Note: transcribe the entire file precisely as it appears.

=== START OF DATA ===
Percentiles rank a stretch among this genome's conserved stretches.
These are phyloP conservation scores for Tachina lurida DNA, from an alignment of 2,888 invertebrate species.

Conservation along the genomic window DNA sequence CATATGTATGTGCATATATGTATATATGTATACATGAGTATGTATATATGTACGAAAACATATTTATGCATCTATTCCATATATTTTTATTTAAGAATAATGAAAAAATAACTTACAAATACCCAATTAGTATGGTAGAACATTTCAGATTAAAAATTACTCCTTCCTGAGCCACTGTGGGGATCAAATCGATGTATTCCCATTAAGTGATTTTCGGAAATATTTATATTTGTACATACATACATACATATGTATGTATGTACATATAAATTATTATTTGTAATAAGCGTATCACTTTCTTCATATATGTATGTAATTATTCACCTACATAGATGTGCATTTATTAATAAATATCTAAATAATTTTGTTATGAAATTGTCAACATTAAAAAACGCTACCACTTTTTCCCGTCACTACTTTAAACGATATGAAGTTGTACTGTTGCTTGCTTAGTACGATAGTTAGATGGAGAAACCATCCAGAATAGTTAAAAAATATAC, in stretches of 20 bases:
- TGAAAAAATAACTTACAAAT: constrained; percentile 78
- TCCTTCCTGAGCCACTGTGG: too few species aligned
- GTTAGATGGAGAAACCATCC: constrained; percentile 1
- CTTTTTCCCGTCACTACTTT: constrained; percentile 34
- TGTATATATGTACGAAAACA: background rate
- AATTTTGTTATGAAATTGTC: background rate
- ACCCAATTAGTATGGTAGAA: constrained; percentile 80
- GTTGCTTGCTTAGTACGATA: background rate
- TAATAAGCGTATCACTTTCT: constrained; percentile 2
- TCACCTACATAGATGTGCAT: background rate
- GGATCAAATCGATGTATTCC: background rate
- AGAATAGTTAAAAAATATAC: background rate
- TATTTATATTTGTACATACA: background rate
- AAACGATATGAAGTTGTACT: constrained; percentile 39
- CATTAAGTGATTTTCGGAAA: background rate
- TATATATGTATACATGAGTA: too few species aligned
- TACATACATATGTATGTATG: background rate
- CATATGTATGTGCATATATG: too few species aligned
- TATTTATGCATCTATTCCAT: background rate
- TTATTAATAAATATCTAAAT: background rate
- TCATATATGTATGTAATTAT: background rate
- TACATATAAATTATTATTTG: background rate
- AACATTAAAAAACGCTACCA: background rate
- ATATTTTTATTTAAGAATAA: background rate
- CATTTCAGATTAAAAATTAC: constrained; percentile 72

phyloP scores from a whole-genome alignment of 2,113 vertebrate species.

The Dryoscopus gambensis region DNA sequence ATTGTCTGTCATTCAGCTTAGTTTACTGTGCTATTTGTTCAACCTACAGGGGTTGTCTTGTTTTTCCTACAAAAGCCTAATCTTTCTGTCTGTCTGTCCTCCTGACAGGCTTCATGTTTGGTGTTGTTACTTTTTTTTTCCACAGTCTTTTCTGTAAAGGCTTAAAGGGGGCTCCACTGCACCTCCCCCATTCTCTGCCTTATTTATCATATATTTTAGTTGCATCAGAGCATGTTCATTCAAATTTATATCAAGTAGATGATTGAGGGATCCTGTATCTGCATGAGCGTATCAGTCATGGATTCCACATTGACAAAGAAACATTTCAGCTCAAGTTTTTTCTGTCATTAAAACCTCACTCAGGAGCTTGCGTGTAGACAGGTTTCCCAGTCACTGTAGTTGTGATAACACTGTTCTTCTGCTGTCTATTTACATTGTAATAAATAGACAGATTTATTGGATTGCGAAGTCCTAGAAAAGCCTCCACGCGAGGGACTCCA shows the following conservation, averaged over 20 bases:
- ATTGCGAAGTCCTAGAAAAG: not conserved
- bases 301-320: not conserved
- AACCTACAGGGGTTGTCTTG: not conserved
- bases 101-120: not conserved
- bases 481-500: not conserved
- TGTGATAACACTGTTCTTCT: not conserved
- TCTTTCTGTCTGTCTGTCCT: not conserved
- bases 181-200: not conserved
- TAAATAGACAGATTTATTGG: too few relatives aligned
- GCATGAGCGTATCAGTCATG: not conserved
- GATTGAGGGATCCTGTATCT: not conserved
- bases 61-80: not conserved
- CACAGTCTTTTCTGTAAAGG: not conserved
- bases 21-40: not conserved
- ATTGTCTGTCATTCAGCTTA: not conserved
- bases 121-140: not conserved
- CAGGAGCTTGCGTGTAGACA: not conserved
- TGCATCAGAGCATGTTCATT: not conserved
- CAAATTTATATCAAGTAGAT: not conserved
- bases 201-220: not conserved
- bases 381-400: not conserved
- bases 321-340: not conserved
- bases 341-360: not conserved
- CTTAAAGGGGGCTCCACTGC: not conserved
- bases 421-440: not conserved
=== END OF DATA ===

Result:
Percentiles rank a stretch among this genome's conserved stretches.
These are phyloP conservation scores for Tachina lurida DNA, from an alignment of 2,888 invertebrate species.

Conservation along the genomic window DNA sequence CATATGTATGTGCATATATGTATATATGTATACATGAGTATGTATATATGTACGAAAACATATTTATGCATCTATTCCATATATTTTTATTTAAGAATAATGAAAAAATAACTTACAAATACCCAATTAGTATGGTAGAACATTTCAGATTAAAAATTACTCCTTCCTGAGCCACTGTGGGGATCAAATCGATGTATTCCCATTAAGTGATTTTCGGAAATATTTATATTTGTACATACATACATACATATGTATGTATGTACATATAAATTATTATTTGTAATAAGCGTATCACTTTCTTCATATATGTATGTAATTATTCACCTACATAGATGTGCATTTATTAATAAATATCTAAATAATTTTGTTATGAAATTGTCAACATTAAAAAACGCTACCACTTTTTCCCGTCACTACTTTAAACGATATGAAGTTGTACTGTTGCTTGCTTAGTACGATAGTTAGATGGAGAAACCATCCAGAATAGTTAAAAAATATAC, in stretches of 20 bases:
- TGAAAAAATAACTTACAAAT: constrained; percentile 78
- TCCTTCCTGAGCCACTGTGG: too few species aligned
- GTTAGATGGAGAAACCATCC: constrained; percentile 1
- CTTTTTCCCGTCACTACTTT: constrained; percentile 34
- TGTATATATGTACGAAAACA: background rate
- AATTTTGTTATGAAATTGTC: background rate
- ACCCAATTAGTATGGTAGAA: constrained; percentile 80
- GTTGCTTGCTTAGTACGATA: background rate
- TAATAAGCGTATCACTTTCT: constrained; percentile 2
- TCACCTACATAGATGTGCAT: background rate
- GGATCAAATCGATGTATTCC: background rate
- AGAATAGTTAAAAAATATAC: background rate
- TATTTATATTTGTACATACA: background rate
- AAACGATATGAAGTTGTACT: constrained; percentile 39
- CATTAAGTGATTTTCGGAAA: background rate
- TATATATGTATACATGAGTA: too few species aligned
- TACATACATATGTATGTATG: background rate
- CATATGTATGTGCATATATG: too few species aligned
- TATTTATGCATCTATTCCAT: background rate
- TTATTAATAAATATCTAAAT: background rate
- TCATATATGTATGTAATTAT: background rate
- TACATATAAATTATTATTTG: background rate
- AACATTAAAAAACGCTACCA: background rate
- ATATTTTTATTTAAGAATAA: background rate
- CATTTCAGATTAAAAATTAC: constrained; percentile 72

phyloP scores from a whole-genome alignment of 2,113 vertebrate species.

The Dryoscopus gambensis region DNA sequence ATTGTCTGTCATTCAGCTTAGTTTACTGTGCTATTTGTTCAACCTACAGGGGTTGTCTTGTTTTTCCTACAAAAGCCTAATCTTTCTGTCTGTCTGTCCTCCTGACAGGCTTCATGTTTGGTGTTGTTACTTTTTTTTTCCACAGTCTTTTCTGTAAAGGCTTAAAGGGGGCTCCACTGCACCTCCCCCATTCTCTGCCTTATTTATCATATATTTTAGTTGCATCAGAGCATGTTCATTCAAATTTATATCAAGTAGATGATTGAGGGATCCTGTATCTGCATGAGCGTATCAGTCATGGATTCCACATTGACAAAGAAACATTTCAGCTCAAGTTTTTTCTGTCATTAAAACCTCACTCAGGAGCTTGCGTGTAGACAGGTTTCCCAGTCACTGTAGTTGTGATAACACTGTTCTTCTGCTGTCTATTTACATTGTAATAAATAGACAGATTTATTGGATTGCGAAGTCCTAGAAAAGCCTCCACGCGAGGGACTCCA shows the following conservation, averaged over 20 bases:
- ATTGCGAAGTCCTAGAAAAG: not conserved
- bases 301-320: not conserved
- AACCTACAGGGGTTGTCTTG: not conserved
- bases 101-120: not conserved
- bases 481-500: not conserved
- TGTGATAACACTGTTCTTCT: not conserved
- TCTTTCTGTCTGTCTGTCCT: not conserved
- bases 181-200: not conserved
- TAAATAGACAGATTTATTGG: too few relatives aligned
- GCATGAGCGTATCAGTCATG: not conserved
- GATTGAGGGATCCTGTATCT: not conserved
- bases 61-80: not conserved
- CACAGTCTTTTCTGTAAAGG: not conserved
- bases 21-40: not conserved
- ATTGTCTGTCATTCAGCTTA: not conserved
- bases 121-140: not conserved
- CAGGAGCTTGCGTGTAGACA: not conserved
- TGCATCAGAGCATGTTCATT: not conserved
- CAAATTTATATCAAGTAGAT: not conserved
- bases 201-220: not conserved
- bases 381-400: not conserved
- bases 321-340: not conserved
- bases 341-360: not conserved
- CTTAAAGGGGGCTCCACTGC: not conserved
- bases 421-440: not conserved